You’ve probably heard the oft-quoted aphorism about it, “Tastes like heaven, smells like hell” but if you’ve never sampled durian, you might discover that you actually like it; a number of folks I’ve introduced it to on ethnojunkets have experienced that epiphany. There are gateway durian goodies too, like sweet durian pizza (see below), durian ice cream, candies, and freeze dried snacks and they’re all acceptable entry points as far as I’m concerned.

Here’s a post from the past, Durian’s Best Kept Secret, that recounts the story of a little known venue in Brooklyn where an assortment of durian cultivars can be purchased and enjoyed – and I did both, of course.


And a while back, it was my pleasure and privilege to write this piece, Durian Pizza in Flushing, for Edible Queens Magazine.

Happy Durian Day! 🤞
 
 

Honeycomb Cake

I’ve written about this triumph of texture over gravity before; in that post I described Vietnamese Pandan Cake, Bánh Bò Nướng, easily identified by its emerald hue, but Honeycomb Cake, aka Beehive Cake, has its fans throughout Southeast Asia and in China as well. It’s easy enough to find a snow white version in Chinatown bakeries around these parts (sometimes even on dim sum carts) but less frequently a chocolate colored (notice, I said colored, not flavored) variety like this one from Dragon Bay Bakery at 5711 8th Avenue in Sunset Park, Brooklyn.

(Click on any image to view it in high resolution.)

Above, a slab cut from the loaf; this piece is about nine inches long. It’s sweet but not too sweet, which I know will be welcome news to many of you; its texture is the key to its charm.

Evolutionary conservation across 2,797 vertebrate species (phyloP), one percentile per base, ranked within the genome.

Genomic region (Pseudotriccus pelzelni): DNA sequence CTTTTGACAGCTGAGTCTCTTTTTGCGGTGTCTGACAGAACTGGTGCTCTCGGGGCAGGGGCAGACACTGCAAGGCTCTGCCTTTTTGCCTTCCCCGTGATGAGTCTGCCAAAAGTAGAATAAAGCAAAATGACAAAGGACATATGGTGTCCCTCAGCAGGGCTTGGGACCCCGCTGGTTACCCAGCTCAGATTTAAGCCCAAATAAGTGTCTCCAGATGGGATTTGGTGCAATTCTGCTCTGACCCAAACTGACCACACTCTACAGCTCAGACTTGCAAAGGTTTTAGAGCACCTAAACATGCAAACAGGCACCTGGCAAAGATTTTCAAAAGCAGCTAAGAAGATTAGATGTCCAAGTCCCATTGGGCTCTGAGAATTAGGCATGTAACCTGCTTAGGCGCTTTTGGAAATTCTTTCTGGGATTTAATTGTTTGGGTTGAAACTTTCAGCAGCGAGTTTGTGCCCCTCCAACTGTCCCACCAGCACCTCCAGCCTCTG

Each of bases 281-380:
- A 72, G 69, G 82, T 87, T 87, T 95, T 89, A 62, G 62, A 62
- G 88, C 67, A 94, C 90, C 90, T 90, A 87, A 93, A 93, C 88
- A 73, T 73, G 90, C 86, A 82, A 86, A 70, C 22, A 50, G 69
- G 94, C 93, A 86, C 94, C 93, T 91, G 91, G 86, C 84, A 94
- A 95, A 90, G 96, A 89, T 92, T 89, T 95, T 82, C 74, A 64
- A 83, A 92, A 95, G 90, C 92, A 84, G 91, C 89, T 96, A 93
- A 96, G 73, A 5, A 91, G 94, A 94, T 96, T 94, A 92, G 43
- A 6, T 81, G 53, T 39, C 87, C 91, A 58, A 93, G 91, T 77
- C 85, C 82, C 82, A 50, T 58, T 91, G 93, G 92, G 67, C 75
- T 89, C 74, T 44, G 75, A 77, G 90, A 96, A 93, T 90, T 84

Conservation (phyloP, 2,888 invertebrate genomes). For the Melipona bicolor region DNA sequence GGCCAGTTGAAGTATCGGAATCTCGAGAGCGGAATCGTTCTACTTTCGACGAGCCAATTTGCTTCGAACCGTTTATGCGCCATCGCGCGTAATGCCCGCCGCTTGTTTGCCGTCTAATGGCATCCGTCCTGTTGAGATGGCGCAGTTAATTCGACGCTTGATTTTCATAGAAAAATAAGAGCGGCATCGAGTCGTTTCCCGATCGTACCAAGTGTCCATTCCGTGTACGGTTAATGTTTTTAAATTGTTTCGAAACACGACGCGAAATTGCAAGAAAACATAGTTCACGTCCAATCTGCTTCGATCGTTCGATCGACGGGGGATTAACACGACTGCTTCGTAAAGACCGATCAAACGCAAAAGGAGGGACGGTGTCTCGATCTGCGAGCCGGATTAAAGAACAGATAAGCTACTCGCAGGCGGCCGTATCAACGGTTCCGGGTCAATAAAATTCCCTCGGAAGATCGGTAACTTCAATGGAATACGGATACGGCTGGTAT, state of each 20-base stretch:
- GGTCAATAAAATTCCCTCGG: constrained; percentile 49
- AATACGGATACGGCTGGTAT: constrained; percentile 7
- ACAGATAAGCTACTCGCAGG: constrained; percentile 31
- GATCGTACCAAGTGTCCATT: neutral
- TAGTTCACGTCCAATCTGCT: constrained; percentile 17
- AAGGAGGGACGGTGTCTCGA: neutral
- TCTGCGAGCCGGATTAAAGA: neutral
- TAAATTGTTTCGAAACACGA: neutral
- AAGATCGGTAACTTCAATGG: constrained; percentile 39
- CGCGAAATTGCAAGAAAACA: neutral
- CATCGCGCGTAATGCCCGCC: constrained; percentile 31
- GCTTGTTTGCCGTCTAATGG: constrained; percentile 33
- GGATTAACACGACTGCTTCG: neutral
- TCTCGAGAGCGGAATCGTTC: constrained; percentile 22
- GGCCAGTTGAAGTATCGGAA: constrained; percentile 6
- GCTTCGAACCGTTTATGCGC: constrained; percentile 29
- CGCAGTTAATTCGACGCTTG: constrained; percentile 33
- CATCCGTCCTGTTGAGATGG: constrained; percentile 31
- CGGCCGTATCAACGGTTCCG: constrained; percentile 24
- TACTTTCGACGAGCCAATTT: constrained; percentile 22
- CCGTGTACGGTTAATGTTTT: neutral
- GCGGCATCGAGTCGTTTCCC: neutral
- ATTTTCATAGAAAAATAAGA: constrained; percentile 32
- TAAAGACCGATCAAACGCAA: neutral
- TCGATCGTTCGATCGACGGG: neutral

How does it come to look like this? Recipes differ. I’ve read that the type of flour used can be rice (common), tapioca (often in the Vietnamese version), or even wheat; the leavening agent, yeast (common), baking soda, baking powder, or a combination thereof; even the method of preparation can vary from steamed (common), to baked, or stovetop pan “griddled”. But somehow, the results manage to be rather similar: springy, bouncy, airy, spongy, fluffy, chewy, and squishy.

(Which quite by coincidence, I think were the names of the Seven Dwarfs. But I could be wrong about that.)


A more modest slice revealing the light cakey-looking top layer and the virtually weightless honeycomb structure supporting it. Its color comes from the use of brown sugar instead of white.


Still don’t get the “honeycomb” part? Here’s a cross section of the above slice, cut against the grain.
 
 
And a reminder: New York City boasts at least six Chinatowns and perhaps a few more depending upon your definition of what constitutes a Chinatown; just pick one and go! Now, more than ever, please SUPPORT CHINATOWN!